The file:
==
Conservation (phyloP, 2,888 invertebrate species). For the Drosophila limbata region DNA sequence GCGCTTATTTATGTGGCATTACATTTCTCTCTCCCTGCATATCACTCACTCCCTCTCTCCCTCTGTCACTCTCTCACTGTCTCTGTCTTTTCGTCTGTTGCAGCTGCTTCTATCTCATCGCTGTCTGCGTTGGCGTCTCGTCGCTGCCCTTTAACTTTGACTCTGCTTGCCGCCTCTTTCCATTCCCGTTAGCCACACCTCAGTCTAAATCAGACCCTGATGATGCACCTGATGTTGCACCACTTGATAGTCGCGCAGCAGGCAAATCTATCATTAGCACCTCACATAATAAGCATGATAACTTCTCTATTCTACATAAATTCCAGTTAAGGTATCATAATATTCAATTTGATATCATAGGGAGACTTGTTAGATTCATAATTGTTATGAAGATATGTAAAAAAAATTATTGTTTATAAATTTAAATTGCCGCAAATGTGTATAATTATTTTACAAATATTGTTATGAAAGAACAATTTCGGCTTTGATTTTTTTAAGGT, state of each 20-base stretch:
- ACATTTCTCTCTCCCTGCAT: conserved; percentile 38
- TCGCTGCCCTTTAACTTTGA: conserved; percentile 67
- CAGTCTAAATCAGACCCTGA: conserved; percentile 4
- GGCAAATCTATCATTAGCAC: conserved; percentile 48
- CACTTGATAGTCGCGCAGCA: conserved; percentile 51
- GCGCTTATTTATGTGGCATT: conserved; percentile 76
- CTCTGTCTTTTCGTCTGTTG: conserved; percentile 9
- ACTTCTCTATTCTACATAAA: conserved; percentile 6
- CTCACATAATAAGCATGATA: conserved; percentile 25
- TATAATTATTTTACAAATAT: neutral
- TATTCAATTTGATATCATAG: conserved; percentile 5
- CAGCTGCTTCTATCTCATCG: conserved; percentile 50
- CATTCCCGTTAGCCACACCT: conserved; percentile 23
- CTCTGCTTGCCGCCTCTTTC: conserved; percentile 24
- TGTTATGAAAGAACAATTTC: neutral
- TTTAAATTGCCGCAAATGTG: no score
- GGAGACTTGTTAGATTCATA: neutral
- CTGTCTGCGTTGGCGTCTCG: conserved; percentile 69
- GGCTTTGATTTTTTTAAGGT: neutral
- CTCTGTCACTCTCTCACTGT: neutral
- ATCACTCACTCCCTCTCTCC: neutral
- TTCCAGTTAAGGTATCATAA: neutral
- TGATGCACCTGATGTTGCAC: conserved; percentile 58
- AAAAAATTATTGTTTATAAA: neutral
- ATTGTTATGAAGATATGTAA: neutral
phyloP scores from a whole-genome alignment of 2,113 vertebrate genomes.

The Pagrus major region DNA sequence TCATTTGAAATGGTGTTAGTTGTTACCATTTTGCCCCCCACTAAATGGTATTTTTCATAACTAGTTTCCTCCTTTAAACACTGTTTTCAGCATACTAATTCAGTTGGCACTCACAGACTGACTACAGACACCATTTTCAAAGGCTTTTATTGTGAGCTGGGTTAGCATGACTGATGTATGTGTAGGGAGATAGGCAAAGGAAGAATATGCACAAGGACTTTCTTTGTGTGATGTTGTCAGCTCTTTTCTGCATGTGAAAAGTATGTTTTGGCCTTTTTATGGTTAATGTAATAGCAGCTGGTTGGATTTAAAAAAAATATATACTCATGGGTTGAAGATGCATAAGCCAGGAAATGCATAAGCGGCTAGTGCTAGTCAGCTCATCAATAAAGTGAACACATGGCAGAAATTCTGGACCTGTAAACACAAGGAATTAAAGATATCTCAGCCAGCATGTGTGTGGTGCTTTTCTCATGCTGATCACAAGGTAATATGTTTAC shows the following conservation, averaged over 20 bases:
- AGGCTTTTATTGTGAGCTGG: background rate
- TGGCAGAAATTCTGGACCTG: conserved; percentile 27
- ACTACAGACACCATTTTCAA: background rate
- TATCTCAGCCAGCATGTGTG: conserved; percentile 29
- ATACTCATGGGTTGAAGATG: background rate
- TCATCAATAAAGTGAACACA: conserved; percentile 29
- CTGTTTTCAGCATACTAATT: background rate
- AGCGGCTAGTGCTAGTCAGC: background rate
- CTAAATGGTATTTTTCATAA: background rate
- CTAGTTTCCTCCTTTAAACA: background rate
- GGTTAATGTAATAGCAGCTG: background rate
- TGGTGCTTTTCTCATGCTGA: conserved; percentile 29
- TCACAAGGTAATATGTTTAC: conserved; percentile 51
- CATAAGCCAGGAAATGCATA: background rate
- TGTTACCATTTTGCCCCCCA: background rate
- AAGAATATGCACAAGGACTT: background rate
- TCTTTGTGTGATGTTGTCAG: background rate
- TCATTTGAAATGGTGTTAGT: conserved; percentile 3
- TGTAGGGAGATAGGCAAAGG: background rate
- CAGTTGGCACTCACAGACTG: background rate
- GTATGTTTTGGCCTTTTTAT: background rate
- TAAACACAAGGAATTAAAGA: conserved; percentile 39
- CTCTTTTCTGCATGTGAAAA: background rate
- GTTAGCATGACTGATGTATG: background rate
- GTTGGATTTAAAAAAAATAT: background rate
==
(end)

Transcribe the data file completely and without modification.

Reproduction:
Conservation (phyloP, 2,888 invertebrate species). For the Drosophila limbata region DNA sequence GCGCTTATTTATGTGGCATTACATTTCTCTCTCCCTGCATATCACTCACTCCCTCTCTCCCTCTGTCACTCTCTCACTGTCTCTGTCTTTTCGTCTGTTGCAGCTGCTTCTATCTCATCGCTGTCTGCGTTGGCGTCTCGTCGCTGCCCTTTAACTTTGACTCTGCTTGCCGCCTCTTTCCATTCCCGTTAGCCACACCTCAGTCTAAATCAGACCCTGATGATGCACCTGATGTTGCACCACTTGATAGTCGCGCAGCAGGCAAATCTATCATTAGCACCTCACATAATAAGCATGATAACTTCTCTATTCTACATAAATTCCAGTTAAGGTATCATAATATTCAATTTGATATCATAGGGAGACTTGTTAGATTCATAATTGTTATGAAGATATGTAAAAAAAATTATTGTTTATAAATTTAAATTGCCGCAAATGTGTATAATTATTTTACAAATATTGTTATGAAAGAACAATTTCGGCTTTGATTTTTTTAAGGT, state of each 20-base stretch:
- ACATTTCTCTCTCCCTGCAT: conserved; percentile 38
- TCGCTGCCCTTTAACTTTGA: conserved; percentile 67
- CAGTCTAAATCAGACCCTGA: conserved; percentile 4
- GGCAAATCTATCATTAGCAC: conserved; percentile 48
- CACTTGATAGTCGCGCAGCA: conserved; percentile 51
- GCGCTTATTTATGTGGCATT: conserved; percentile 76
- CTCTGTCTTTTCGTCTGTTG: conserved; percentile 9
- ACTTCTCTATTCTACATAAA: conserved; percentile 6
- CTCACATAATAAGCATGATA: conserved; percentile 25
- TATAATTATTTTACAAATAT: neutral
- TATTCAATTTGATATCATAG: conserved; percentile 5
- CAGCTGCTTCTATCTCATCG: conserved; percentile 50
- CATTCCCGTTAGCCACACCT: conserved; percentile 23
- CTCTGCTTGCCGCCTCTTTC: conserved; percentile 24
- TGTTATGAAAGAACAATTTC: neutral
- TTTAAATTGCCGCAAATGTG: no score
- GGAGACTTGTTAGATTCATA: neutral
- CTGTCTGCGTTGGCGTCTCG: conserved; percentile 69
- GGCTTTGATTTTTTTAAGGT: neutral
- CTCTGTCACTCTCTCACTGT: neutral
- ATCACTCACTCCCTCTCTCC: neutral
- TTCCAGTTAAGGTATCATAA: neutral
- TGATGCACCTGATGTTGCAC: conserved; percentile 58
- AAAAAATTATTGTTTATAAA: neutral
- ATTGTTATGAAGATATGTAA: neutral
phyloP scores from a whole-genome alignment of 2,113 vertebrate genomes.

The Pagrus major region DNA sequence TCATTTGAAATGGTGTTAGTTGTTACCATTTTGCCCCCCACTAAATGGTATTTTTCATAACTAGTTTCCTCCTTTAAACACTGTTTTCAGCATACTAATTCAGTTGGCACTCACAGACTGACTACAGACACCATTTTCAAAGGCTTTTATTGTGAGCTGGGTTAGCATGACTGATGTATGTGTAGGGAGATAGGCAAAGGAAGAATATGCACAAGGACTTTCTTTGTGTGATGTTGTCAGCTCTTTTCTGCATGTGAAAAGTATGTTTTGGCCTTTTTATGGTTAATGTAATAGCAGCTGGTTGGATTTAAAAAAAATATATACTCATGGGTTGAAGATGCATAAGCCAGGAAATGCATAAGCGGCTAGTGCTAGTCAGCTCATCAATAAAGTGAACACATGGCAGAAATTCTGGACCTGTAAACACAAGGAATTAAAGATATCTCAGCCAGCATGTGTGTGGTGCTTTTCTCATGCTGATCACAAGGTAATATGTTTAC shows the following conservation, averaged over 20 bases:
- AGGCTTTTATTGTGAGCTGG: background rate
- TGGCAGAAATTCTGGACCTG: conserved; percentile 27
- ACTACAGACACCATTTTCAA: background rate
- TATCTCAGCCAGCATGTGTG: conserved; percentile 29
- ATACTCATGGGTTGAAGATG: background rate
- TCATCAATAAAGTGAACACA: conserved; percentile 29
- CTGTTTTCAGCATACTAATT: background rate
- AGCGGCTAGTGCTAGTCAGC: background rate
- CTAAATGGTATTTTTCATAA: background rate
- CTAGTTTCCTCCTTTAAACA: background rate
- GGTTAATGTAATAGCAGCTG: background rate
- TGGTGCTTTTCTCATGCTGA: conserved; percentile 29
- TCACAAGGTAATATGTTTAC: conserved; percentile 51
- CATAAGCCAGGAAATGCATA: background rate
- TGTTACCATTTTGCCCCCCA: background rate
- AAGAATATGCACAAGGACTT: background rate
- TCTTTGTGTGATGTTGTCAG: background rate
- TCATTTGAAATGGTGTTAGT: conserved; percentile 3
- TGTAGGGAGATAGGCAAAGG: background rate
- CAGTTGGCACTCACAGACTG: background rate
- GTATGTTTTGGCCTTTTTAT: background rate
- TAAACACAAGGAATTAAAGA: conserved; percentile 39
- CTCTTTTCTGCATGTGAAAA: background rate
- GTTAGCATGACTGATGTATG: background rate
- GTTGGATTTAAAAAAAATAT: background rate